Skip to Content

73 Years After ‘The Catastrophe’ Thousands Of Protesters In L.A. Marched To Defend Palestine This Weekend

4:32 PM PDT on May 17, 2021

[dropcap size=big]O[/dropcap]n Saturday, thousands of people gathered at the federal building in Westwood at noon to march towards the Israeli consulate in support of Palestine, marking one of the largest pro-Palestine marches in recent Los Angeles history on the 73rd anniversary of "al-Nakba"—“the catastrophe”—a day when nearly 80 percent of Palestinians were driven out of their homeland and into refugee camps.

Two LA County Sheriffs set up a barricade.
A protestor holding a sign kneels near a barricade next to two cans of spray paint.

Arriving at the protest was not easy. Despite reportedly securing a permit to march from the federal building to the Israeli consulate on Wilshire Blvd, Los Angeles Sheriffs barricaded the intersection of Wilshire Blvd and Veteran Street and California Highway Patrol closed off freeway exits, making it hard for the community to get to the protest or find parking. Despite the difficulties, thousands still arrived—a display of determination and solidarity with the Palestinian struggle that was echoed all over the world this weekend.

A protester cops their hands together and shouts while protestors hold flags in the background.

For the last week the Israeli government has been bombing the Gaza Strip, a Palestinian territory bordering Israel. The air strikes have reportedly targeted over 1,000 residential units, schools, and primary healthcare clinics in addition to major roads that lead to hospitals, according to Palestine’s Ministry of Information. As of Monday, more than 200 Palestinians have been killed. Under Secretary General John Holmes, the United Nations declared the Gaza Strip an open air prison.

Hamas, a Palestinian militant group, has fired thousands of rockets into Israeli towns, killing at least 10 residents. The Israeli government has claimed that 90 percent of Hamas missiles have been intercepted by Israel's Iron Dome defense system, an anti-missile system that experts have raised doubts about in the past. 

"End all aid to Israel US is funding genocide" a banner reads.
A young kid sitting on someone's shoulder with their hands raised in the air holding peace signs, holds a paper banner in front of their face.
A man holds a young child in one hand and a flag in the other.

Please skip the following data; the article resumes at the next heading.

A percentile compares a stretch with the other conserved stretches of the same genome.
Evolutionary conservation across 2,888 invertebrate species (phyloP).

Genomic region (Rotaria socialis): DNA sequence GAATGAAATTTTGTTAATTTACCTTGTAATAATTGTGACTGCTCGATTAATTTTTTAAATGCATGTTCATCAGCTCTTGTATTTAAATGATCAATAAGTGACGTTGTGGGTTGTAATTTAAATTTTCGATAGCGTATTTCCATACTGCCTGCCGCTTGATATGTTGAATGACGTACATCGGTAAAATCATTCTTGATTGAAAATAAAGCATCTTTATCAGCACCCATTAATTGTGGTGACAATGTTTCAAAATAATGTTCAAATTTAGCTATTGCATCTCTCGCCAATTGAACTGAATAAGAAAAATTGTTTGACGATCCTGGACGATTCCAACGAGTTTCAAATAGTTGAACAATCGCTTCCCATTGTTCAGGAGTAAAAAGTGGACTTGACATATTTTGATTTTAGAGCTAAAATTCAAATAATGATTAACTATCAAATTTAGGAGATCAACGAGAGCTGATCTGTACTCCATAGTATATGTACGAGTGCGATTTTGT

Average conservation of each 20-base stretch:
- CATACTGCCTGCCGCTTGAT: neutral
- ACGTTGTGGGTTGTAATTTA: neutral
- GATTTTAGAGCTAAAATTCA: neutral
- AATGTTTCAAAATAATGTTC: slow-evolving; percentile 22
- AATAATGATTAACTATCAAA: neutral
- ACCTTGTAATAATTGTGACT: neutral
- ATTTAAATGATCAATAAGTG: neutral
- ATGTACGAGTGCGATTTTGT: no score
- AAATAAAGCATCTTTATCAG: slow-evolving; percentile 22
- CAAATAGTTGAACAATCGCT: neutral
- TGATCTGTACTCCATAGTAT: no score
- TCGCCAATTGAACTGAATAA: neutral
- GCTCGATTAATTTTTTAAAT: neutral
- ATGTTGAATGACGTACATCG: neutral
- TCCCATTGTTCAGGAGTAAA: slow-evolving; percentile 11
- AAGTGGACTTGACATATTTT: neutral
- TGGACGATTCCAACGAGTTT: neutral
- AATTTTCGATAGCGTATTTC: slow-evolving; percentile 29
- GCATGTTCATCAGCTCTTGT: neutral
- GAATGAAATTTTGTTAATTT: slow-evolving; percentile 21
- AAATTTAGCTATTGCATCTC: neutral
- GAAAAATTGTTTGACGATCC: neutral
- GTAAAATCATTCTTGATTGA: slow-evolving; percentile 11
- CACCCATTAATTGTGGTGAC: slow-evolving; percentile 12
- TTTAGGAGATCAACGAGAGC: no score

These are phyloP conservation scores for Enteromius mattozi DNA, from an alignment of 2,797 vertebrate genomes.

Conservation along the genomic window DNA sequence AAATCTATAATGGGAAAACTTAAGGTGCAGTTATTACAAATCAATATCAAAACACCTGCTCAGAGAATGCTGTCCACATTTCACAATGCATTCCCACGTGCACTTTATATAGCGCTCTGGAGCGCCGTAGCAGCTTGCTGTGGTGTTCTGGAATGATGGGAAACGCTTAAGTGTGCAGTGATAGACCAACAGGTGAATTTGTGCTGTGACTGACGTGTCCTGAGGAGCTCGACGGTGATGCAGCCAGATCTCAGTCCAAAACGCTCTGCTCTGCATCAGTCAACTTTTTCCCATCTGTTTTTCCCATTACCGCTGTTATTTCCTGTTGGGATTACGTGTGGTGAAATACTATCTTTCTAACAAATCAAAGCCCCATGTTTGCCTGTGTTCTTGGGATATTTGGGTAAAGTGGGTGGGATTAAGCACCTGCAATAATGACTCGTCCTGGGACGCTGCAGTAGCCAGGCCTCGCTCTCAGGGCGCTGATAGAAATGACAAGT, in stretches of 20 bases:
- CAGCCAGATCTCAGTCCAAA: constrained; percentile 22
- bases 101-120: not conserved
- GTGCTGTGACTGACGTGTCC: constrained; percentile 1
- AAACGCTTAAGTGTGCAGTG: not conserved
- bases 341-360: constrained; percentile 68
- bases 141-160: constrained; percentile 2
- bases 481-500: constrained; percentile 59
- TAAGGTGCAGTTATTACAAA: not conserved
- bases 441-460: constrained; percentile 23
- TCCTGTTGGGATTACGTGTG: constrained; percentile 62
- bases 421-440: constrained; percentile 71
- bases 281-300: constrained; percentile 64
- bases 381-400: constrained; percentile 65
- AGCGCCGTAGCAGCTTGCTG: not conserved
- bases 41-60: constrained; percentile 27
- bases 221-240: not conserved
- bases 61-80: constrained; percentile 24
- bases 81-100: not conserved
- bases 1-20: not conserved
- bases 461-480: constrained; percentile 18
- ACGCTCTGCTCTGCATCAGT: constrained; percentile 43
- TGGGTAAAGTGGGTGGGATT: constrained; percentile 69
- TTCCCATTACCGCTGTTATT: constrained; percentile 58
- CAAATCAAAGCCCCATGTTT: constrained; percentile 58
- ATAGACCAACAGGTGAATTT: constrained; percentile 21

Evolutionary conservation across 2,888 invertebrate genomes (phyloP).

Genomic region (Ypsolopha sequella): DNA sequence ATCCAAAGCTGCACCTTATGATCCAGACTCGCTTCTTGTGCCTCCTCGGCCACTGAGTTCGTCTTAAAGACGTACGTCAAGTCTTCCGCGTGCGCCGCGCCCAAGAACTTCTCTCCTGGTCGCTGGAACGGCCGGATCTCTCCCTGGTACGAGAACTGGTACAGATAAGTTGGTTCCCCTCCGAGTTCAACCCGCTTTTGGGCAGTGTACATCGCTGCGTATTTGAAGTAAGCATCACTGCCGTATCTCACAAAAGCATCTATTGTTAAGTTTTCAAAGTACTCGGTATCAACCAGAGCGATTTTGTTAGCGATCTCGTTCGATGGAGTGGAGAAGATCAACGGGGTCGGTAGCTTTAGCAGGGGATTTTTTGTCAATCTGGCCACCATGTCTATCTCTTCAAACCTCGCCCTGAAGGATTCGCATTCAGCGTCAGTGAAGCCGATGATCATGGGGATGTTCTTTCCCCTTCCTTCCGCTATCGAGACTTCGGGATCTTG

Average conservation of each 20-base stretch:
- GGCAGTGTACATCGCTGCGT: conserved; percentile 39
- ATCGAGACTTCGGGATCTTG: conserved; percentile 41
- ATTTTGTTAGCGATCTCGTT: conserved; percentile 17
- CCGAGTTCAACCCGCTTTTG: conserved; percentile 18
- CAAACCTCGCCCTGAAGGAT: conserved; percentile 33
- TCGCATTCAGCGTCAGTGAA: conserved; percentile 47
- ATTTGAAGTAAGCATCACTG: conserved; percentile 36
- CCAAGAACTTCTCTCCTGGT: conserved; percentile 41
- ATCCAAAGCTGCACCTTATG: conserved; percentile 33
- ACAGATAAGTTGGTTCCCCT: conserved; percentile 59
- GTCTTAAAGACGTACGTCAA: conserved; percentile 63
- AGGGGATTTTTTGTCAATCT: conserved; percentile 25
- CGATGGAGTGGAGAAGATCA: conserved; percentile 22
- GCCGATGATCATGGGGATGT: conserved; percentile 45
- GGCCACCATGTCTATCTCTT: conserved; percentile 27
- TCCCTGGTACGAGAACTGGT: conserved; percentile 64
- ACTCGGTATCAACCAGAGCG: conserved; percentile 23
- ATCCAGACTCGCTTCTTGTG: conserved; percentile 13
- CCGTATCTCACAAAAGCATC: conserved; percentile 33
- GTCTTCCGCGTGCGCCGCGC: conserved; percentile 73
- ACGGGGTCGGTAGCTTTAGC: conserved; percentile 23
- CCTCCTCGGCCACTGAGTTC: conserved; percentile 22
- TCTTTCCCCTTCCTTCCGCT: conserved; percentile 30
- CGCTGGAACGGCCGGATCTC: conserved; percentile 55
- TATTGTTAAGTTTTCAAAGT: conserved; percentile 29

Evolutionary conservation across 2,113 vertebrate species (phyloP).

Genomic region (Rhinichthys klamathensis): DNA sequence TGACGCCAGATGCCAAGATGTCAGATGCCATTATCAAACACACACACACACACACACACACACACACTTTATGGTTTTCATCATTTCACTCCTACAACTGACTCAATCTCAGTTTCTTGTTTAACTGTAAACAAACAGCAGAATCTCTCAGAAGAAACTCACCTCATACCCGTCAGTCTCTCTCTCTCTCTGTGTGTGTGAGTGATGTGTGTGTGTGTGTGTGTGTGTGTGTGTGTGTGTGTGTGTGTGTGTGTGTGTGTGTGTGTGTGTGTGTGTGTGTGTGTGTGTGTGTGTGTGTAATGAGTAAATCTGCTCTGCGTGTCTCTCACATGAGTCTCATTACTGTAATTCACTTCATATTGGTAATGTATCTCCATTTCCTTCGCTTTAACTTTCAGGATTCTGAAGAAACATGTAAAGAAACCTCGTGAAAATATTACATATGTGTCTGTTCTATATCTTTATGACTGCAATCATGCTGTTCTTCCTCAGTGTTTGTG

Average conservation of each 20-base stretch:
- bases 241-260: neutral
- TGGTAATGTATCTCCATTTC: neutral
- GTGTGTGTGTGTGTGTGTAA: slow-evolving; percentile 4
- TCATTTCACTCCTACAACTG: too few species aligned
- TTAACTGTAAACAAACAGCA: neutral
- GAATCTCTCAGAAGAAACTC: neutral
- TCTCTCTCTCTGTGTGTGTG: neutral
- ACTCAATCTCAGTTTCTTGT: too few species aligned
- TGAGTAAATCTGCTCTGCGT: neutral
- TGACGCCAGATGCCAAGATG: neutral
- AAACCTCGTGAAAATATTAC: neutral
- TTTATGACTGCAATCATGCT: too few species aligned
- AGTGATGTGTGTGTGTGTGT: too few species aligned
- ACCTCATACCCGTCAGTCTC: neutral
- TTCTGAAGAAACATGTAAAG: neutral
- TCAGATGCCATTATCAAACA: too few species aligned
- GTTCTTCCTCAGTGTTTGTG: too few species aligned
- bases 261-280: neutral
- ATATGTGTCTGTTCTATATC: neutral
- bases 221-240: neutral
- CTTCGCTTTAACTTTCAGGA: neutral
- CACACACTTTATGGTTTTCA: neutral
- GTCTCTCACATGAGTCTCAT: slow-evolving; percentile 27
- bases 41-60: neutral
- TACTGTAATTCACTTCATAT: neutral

“Bombing innocent children is not an act of self-defense anywhere,” said Eman Khaleq, a Palestinian mother who attended the march with friends and family. Khaleq cited the May 7 attacks at the Al-Aqsa Mosque, one of the three holiest sites in Islam. At the Mosque, Palestinians were in prayer in their last days of Ramadan when Israeli forces used tear gas, stun grenades, and rubber-coated steel bullets to disperse worshippers at the mosque

8 people pray on a patch of green grass

“Attacking Palestinians at home, in the streets, and during our holiest time of the year Ramadan is also not self-defense,” Khaleq said referencing the forced eviction of Palestinian families in the Sheikh Jarrah neighborhood, an area of occupied East Jerusalem.

Portrait of a protestor holding a flag wearing a ski mask.

Abby Martin, journalist and documentary filmmaker of Gaza Fights For Freedom, addressed the recent attacks by the Israeli government on the media. “Israel blew up international media outlets because they don’t want them to tell the truth,” Martin said referencing the bombing of the 12-story al-Jalaa Building, where the TV network Al-Jazeera, Associated Press, and other international media outlets were located. The airstrikes took down three buildings and killed at least 42 people.

Connecting The Dots

Later that afternoon, thousands gathered around a truck that led the march down Wilshire Blvd. “We are here today to stand and say that the Israeli Apartheid regime needs to end now, and the US government needs to stop the 3.3 billion dollar aid that goes to bombing Palestine.” Adan Plascencia, an organizer with the A.N.S.W.E.R. Coalition (Act Now to Stop War and End Racism), one of the organizers of the event, told L.A. TACO. “Viva viva Palestina,” (long live Palestine) chants rang out.